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Who is 'tinnovator' Aaron Dunlap?

Aaron Dunlap's Altoids tin battery-powered USB charger.
Aaron Dunlap's Altoids tin battery-powered USB charger.
Courtesy Aaron Dunlap

Necessity and an eye for good design led Aaron Dunlap to his first tinnovation -- a battery-powered USB charger made from an Altoids tin. Back in 2005, Dunlap was a college student with a peculiar fear of running out of power for his smartphone. "When my cell phone's battery is anywhere under 90 percent, my heart starts racing and I get on my hands and knees and look for power outlets," he wrote in a 2005 blog post [source: Dunlap]. (There's actually a term for the fear of being out of contact via mobile phone: nomophobia [source: Urban Dictionary].)

One can understand Dunlap's anxiety. He used his smartphone for everything -- including taking notes in class -- but he also disliked toting around bulky wall chargers and searching for outlets. After looking around at electronics retailers, he came to realize that there was nothing available that could provide a backup charge for his electronics devices to his satisfaction. Even more, the do-it-yourself electronics instructions he found available on the Internet concerned making battery-powered chargers for iPods, which use Apple's FireWire interface; he needed a USB charger. Eventually, Dunlap decided to go it alone.

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After educating himself on the finer points of amateur electrical engineering and assembling the parts from wholesale electronics suppliers, Dunlap was ready to get started. By this time, he'd decided on an enclosure for his device. "When it came time to build it, there really wasn't any question as to what kind of enclosure to use," he says. "An Altoids tin was just obvious. Not only were they readily available, they also have an indescribable coolness" [source: Dunlap].

Dunlap created his first battery-powered USB charger using the sleek Altoids Peppermint Chewing Gum tin. It's slender and the perfect size for the 9-volt battery, electronic components and USB port arranged within it. It worked. The 9-volt battery provides a portable charge that generates 60 minutes of talk time or four hours of standby for his smartphone [source: Dunlap]. Since he'd had to buy the parts he needed wholesale, Dunlap had plenty left over after he created his charger. He decided to write out instructions and assemble the parts into kits for sale to do-it-yourself electronics enthusiasts.

What happened next is a testament to the power of the Internet and the attraction of the Altoids tin.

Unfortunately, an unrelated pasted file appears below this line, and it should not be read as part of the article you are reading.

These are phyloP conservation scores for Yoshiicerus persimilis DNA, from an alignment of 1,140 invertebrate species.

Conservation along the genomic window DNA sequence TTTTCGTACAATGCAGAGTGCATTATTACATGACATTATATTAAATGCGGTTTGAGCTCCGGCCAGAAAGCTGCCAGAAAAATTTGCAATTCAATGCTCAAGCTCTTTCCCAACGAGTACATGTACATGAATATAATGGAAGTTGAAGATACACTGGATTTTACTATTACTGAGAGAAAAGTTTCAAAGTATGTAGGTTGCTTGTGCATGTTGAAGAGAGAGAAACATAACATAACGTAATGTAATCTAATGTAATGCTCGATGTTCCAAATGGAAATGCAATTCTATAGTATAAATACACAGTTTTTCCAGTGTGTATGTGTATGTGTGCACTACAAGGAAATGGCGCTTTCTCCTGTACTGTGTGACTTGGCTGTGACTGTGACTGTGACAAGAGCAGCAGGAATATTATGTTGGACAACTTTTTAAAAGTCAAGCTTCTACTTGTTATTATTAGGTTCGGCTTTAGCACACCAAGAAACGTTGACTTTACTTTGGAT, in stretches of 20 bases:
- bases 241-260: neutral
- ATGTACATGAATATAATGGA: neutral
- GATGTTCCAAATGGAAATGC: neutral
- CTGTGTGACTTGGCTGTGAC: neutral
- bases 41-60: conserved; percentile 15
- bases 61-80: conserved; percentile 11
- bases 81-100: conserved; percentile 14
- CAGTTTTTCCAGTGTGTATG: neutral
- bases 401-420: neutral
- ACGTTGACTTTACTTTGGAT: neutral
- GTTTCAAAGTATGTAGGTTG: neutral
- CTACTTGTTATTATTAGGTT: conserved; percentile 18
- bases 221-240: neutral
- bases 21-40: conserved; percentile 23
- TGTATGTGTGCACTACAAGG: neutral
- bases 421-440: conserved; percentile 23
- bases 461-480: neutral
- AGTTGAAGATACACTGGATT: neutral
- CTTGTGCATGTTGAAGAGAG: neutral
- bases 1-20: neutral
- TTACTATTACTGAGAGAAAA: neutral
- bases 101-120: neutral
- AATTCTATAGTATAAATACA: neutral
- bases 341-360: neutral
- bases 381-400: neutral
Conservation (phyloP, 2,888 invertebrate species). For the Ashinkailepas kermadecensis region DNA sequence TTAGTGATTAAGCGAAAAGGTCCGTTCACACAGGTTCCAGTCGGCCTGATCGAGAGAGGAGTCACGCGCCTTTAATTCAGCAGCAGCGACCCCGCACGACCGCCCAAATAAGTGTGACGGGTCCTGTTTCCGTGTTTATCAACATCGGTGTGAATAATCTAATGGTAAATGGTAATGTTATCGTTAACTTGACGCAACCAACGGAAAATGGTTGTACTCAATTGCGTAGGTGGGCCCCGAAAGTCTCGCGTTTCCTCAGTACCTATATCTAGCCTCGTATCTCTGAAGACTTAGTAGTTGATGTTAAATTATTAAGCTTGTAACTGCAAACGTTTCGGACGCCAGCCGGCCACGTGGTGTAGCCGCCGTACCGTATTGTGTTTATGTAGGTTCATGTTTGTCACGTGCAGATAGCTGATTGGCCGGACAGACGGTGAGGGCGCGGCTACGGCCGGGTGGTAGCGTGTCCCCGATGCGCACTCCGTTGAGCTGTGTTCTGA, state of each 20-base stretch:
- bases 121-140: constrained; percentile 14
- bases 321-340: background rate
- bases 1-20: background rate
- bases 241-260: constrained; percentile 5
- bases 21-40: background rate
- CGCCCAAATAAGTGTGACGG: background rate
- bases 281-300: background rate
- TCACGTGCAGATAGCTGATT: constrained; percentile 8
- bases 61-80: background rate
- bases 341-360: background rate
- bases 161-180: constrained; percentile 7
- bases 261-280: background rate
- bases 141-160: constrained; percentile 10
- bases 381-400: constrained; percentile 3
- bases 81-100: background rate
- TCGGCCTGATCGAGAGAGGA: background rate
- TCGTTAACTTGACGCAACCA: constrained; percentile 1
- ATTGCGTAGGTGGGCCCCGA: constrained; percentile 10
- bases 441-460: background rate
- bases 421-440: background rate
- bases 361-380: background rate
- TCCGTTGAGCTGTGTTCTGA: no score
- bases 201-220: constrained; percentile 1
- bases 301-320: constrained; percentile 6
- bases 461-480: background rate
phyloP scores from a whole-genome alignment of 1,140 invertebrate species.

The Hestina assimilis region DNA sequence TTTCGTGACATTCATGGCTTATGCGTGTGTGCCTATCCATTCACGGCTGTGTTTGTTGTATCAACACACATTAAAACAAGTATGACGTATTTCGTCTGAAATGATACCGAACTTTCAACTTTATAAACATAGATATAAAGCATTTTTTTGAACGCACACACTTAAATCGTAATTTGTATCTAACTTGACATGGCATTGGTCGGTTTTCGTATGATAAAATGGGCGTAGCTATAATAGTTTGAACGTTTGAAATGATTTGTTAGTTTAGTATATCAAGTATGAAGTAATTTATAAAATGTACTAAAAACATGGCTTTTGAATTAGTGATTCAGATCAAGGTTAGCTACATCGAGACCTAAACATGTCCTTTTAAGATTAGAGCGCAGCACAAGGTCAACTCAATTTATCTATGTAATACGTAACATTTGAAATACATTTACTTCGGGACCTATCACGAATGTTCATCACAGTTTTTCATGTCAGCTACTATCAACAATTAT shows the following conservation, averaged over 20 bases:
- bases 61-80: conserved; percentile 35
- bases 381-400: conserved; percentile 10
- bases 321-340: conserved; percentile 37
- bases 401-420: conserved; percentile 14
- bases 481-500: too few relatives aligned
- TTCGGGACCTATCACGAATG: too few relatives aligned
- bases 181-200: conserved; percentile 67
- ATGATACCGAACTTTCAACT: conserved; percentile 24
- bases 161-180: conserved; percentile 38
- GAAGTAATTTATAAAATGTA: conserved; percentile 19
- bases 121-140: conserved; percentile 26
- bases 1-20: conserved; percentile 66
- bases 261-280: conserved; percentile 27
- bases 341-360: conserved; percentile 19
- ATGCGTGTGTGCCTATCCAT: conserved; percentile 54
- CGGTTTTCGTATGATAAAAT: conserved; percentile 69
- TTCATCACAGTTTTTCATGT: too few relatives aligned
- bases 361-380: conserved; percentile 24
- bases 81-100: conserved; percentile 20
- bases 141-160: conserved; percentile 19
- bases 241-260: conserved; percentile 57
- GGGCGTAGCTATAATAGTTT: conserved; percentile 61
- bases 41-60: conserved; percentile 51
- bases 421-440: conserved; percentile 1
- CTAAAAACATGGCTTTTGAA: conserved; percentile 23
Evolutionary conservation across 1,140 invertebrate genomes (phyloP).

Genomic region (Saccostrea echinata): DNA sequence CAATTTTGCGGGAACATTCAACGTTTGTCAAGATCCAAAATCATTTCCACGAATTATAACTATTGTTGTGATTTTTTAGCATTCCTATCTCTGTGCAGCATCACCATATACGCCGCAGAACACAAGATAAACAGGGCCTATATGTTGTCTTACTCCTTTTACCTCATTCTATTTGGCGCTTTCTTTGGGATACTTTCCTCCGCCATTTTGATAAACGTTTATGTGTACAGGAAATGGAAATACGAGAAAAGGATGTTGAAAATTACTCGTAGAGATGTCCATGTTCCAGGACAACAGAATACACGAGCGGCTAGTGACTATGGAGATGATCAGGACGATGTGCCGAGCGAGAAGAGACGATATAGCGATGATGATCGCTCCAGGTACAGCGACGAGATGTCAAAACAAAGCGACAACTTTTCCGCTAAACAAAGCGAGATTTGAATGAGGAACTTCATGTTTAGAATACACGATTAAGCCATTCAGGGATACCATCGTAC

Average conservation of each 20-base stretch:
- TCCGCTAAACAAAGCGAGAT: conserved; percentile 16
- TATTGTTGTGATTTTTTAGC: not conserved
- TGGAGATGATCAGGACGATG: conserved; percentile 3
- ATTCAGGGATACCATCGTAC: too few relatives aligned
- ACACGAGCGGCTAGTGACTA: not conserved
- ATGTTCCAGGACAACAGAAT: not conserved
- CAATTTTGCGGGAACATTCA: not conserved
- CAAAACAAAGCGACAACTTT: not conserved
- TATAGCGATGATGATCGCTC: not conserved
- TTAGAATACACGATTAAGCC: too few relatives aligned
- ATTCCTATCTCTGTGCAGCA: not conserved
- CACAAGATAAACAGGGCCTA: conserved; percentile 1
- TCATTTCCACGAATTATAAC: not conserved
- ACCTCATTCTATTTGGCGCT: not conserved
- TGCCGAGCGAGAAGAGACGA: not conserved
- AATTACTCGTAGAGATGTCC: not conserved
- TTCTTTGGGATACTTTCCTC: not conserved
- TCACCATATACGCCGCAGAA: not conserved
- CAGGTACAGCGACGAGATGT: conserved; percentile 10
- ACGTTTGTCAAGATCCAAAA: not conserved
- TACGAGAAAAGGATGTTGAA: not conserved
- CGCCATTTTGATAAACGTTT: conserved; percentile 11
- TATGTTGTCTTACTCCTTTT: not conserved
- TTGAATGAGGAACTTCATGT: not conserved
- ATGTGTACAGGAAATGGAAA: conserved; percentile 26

The response to the Altoids tin USB charger was so overwhelming that Aaron Dunlap founded The Electroids Company to fill the orders.
The response to the Altoids tin USB charger was so overwhelming that Aaron Dunlap founded The Electroids Company to fill the orders.
Courtesy Aaron Dunlap

All told, Aaron Dunlap had enough materials left over to create 25 Altoids tin USB charger kits. He put a blog post on his personal Web site describing his invention along with a photo and sat back and waited -- halfheartedly. "I had enough for 25 kits, and thought that if I sold half that many within a few months I'd be lucky," says Dunlap [source: Dunlap]. Instead, he needed to wait only a couple of hours.

Within five hours, the original 25 kits were sold. In addition, requests for more were not only still coming in, but increasing. A few days later, Dunlap's blog post was picked up on the aggregator sites BoingBoing and Digg. Suddenly, his Altoids tin USB charger was famous. Another big boost came a couple months after his post and served as the real tipping point for the Altoids tin USB charger. The print version of Popular Science magazine featured a full-page story on Dunlap's creation. "The already-extraordinary demand for the kits became insane," he says [source: Dunlap]. With requests for his kits coming in faster than ever, he founded a retail site, The Electroids Company, to handle the orders.

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While Dunlap's invention is highly functional and fulfills a sorely overlooked niche, the designer acknowledges the role that the Altoids tin has played in his sales. "If I'd chosen to use an off-the-shelf metal project enclosure in the first place, I'm sure I'd still be trying to sell those 25 kits," says Dunlap. "Putting it in an Altoids tin turned a somewhat-interesting electronics project into a cultural phenomenon" [source: Dunlap]. He has evidence to support his hypothesis: Following the success of the Altoids tin USB charger, The Electroids Company began offering a LED flashlight, also enclosed in an Altoids tin. "People went nuts for those too," he points out [source: Dunlap].

With the response to the Altoids tin USB charger (and new LED flashlight) and the ensuing founding of The Electroids Company, Aaron Dunlap has gone from mere tinnovator to tinnovating entrepreneur. It's not a bad success story for a college kid who just wanted to make a cool USB charger for his smartphone.

If you'd like to get your hands on one of Aaron Dunlap's Altoids tinnovation kits, you can click through to The Electroids Company's retail site here.

Related HowStuffWorks Articles

Sources

  • Dunlap, Aaron. "9V USB charger." Aaron Dunlap.com. November 1, 2005. http://aarondunlap.com/blog/1130885615
  • Dunlap, Aaron. Personal correspondence.
  • Urban Dictionary. "Nomophobia." March 31, 2008. http://www.urbandictionary.com/define.php?term=Nomophobia

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